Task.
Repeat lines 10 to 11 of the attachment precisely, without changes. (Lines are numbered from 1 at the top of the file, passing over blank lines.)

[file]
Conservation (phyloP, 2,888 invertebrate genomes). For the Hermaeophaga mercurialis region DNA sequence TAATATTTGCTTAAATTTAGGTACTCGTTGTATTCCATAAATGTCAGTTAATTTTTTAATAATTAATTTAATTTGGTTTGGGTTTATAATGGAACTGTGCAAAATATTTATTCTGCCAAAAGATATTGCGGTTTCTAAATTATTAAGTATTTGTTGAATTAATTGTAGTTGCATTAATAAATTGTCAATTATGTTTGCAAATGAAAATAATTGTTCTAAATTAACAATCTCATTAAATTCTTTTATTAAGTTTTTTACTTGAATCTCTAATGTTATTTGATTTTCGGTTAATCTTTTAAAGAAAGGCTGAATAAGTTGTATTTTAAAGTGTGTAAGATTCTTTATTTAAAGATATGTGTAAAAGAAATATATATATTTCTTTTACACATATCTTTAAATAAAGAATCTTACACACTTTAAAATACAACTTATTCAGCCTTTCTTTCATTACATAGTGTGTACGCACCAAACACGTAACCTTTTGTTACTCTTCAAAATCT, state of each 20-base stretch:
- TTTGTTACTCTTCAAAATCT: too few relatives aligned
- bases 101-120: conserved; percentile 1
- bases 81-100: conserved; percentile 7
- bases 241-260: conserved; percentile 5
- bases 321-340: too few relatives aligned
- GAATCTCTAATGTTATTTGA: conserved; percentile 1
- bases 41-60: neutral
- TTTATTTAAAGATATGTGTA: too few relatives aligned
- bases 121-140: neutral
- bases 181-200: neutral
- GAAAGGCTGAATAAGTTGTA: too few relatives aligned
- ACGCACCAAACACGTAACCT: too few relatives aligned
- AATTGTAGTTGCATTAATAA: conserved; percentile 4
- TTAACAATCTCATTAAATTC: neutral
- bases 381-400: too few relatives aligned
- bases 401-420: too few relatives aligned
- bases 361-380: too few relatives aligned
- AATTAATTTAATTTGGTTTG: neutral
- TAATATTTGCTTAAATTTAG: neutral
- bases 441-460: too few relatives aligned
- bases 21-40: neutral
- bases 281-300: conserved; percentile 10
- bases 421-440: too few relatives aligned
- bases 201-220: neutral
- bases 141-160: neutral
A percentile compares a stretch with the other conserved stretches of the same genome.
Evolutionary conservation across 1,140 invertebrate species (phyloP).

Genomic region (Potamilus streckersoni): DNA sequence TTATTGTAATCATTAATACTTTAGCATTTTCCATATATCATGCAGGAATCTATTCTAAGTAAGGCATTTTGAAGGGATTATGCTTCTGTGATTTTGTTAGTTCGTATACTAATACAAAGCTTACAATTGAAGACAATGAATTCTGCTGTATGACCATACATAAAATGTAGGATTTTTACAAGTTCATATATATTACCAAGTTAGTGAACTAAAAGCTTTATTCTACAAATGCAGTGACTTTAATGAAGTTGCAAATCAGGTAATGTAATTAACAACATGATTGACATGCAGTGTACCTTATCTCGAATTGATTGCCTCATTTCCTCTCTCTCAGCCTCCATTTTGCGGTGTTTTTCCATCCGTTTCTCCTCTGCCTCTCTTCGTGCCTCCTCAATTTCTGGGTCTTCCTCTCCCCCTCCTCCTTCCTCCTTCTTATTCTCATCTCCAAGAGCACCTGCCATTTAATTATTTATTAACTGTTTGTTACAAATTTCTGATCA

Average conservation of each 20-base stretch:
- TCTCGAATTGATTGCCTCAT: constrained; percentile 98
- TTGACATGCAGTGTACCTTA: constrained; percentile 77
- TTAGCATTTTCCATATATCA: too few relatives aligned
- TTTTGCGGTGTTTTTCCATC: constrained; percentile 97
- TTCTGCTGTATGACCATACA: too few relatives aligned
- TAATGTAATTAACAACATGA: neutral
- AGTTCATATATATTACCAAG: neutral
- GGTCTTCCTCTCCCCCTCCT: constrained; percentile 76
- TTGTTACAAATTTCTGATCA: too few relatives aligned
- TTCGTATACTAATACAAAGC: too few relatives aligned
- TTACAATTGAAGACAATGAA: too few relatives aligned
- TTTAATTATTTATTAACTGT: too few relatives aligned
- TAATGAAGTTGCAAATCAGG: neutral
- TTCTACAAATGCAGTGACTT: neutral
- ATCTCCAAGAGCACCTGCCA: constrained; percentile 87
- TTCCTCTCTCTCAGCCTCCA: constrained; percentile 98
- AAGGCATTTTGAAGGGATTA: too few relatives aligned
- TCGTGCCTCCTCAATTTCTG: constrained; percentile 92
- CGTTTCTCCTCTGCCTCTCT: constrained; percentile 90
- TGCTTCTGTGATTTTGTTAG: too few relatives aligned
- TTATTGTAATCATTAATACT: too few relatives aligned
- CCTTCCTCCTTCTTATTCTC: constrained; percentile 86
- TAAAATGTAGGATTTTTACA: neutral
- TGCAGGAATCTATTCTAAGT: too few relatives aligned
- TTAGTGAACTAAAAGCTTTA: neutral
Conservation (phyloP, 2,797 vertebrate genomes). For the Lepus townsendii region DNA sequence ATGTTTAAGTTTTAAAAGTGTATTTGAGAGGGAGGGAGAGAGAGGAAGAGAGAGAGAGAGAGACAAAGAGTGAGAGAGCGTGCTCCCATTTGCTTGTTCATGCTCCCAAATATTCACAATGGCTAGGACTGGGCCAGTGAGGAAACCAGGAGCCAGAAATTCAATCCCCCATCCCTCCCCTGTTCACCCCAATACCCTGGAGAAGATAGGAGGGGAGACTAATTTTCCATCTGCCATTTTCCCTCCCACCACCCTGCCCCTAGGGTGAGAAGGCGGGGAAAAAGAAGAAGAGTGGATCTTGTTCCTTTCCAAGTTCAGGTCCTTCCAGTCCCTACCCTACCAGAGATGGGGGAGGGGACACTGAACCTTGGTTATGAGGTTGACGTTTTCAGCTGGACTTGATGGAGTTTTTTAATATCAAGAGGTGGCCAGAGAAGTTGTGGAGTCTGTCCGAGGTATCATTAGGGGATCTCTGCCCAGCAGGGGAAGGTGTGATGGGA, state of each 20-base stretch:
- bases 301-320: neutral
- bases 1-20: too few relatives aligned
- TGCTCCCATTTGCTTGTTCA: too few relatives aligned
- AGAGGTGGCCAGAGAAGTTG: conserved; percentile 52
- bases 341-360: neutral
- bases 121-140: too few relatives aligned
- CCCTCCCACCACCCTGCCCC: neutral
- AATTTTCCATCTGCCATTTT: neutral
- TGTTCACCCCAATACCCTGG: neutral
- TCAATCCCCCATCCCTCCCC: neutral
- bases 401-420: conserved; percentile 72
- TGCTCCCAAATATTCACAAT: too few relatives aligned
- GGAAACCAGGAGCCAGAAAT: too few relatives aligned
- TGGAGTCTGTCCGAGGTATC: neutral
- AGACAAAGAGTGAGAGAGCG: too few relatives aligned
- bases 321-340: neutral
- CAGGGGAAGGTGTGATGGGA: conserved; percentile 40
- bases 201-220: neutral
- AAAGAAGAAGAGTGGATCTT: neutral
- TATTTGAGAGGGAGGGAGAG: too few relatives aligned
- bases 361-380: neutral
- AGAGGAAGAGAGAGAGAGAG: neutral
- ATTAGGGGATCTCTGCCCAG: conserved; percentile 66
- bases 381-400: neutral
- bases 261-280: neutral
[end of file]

- bases 121-140: neutral
- bases 181-200: neutral